Turning to Asia
Given that Iran’s economic relations with the EU will be severely constrained by US secondary sanctions and that prospects for security cooperation are limited, Tehran will have to turn towards states that have the capacity to meet the country’s immediate economic needs and better serve its security interests. To this end, Iran is seeking to foster relations with Russia, China and India, countries that view the Islamic Republic as a rising power in the region and a hub for large-scale connectivity projects, as well as a key to the stability of their own neighbourhoods and, in some cases, their energy security.
Oil exports make up over a third of the Iranian government’s general revenue. Tehran therefore needs to maintain significant oil exports to its main markets, most notably China and India, if it wants to withstand US sanctions. Both countries have received US exemptions that allow for significantly reduced imports for a period of 180 days. Given their large energy demands, China and India are unlikely to end their imports. However, in light of India’s close relationship with the United States, it will most likely wind down its economic cooperation with Iran over time.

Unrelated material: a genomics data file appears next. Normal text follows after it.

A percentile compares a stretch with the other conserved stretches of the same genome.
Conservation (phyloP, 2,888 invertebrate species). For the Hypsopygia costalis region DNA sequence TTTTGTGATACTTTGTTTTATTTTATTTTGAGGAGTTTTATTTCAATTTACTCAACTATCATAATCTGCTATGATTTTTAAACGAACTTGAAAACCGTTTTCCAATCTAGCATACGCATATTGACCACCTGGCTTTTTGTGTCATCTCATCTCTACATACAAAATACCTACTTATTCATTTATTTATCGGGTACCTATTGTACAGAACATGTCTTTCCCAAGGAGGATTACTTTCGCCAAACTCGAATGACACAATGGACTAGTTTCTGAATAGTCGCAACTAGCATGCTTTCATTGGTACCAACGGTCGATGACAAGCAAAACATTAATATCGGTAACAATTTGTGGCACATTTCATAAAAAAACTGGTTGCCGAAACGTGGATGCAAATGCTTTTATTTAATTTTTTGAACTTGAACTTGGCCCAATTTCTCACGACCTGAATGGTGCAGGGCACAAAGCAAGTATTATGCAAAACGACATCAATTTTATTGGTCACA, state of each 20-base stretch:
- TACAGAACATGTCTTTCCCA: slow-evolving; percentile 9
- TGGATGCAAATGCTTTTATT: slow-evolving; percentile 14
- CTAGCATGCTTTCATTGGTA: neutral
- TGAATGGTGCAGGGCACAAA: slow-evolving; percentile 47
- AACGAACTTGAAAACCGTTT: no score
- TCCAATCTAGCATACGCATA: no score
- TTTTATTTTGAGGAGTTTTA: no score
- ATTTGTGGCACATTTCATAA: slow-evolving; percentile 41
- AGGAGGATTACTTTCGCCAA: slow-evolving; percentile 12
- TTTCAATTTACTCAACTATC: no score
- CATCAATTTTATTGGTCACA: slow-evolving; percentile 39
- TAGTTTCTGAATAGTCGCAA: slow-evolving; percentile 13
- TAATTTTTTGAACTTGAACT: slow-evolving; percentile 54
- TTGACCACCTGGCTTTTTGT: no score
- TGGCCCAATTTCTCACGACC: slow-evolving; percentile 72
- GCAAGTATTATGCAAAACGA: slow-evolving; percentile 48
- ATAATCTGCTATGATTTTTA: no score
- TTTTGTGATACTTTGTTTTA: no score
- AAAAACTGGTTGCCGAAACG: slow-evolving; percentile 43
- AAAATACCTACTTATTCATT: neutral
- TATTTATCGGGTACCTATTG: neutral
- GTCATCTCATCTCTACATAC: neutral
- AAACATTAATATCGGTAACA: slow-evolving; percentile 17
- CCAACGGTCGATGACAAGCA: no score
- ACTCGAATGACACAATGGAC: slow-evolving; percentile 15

Apart from exporting oil and petrochemicals, Iran will also have to attract substantial investments, particularly in its energy sector where needs are estimated to be as high as USD 200 billion. With European energy companies such as France’s Total or Germany’s Wintershall out of the picture, China will be in the best position to fill the investment vacuum. Beijing is already involved in small- and large-scale infrastructure projects in Iran, building dams, airports and highways. Two major Chinese energy companies, Sinopec and the China National Petroleum Corporation (CNPC), have invested several billion US dollars in Iranian oil fields in Yadavaran and North Azadegan, with CNPC holding a 30 per cent share in developing phase II of Iran’s South Pars natural gas field. State-owned CNPC could also take over Total’s 51 per cent share in the development of South Pars.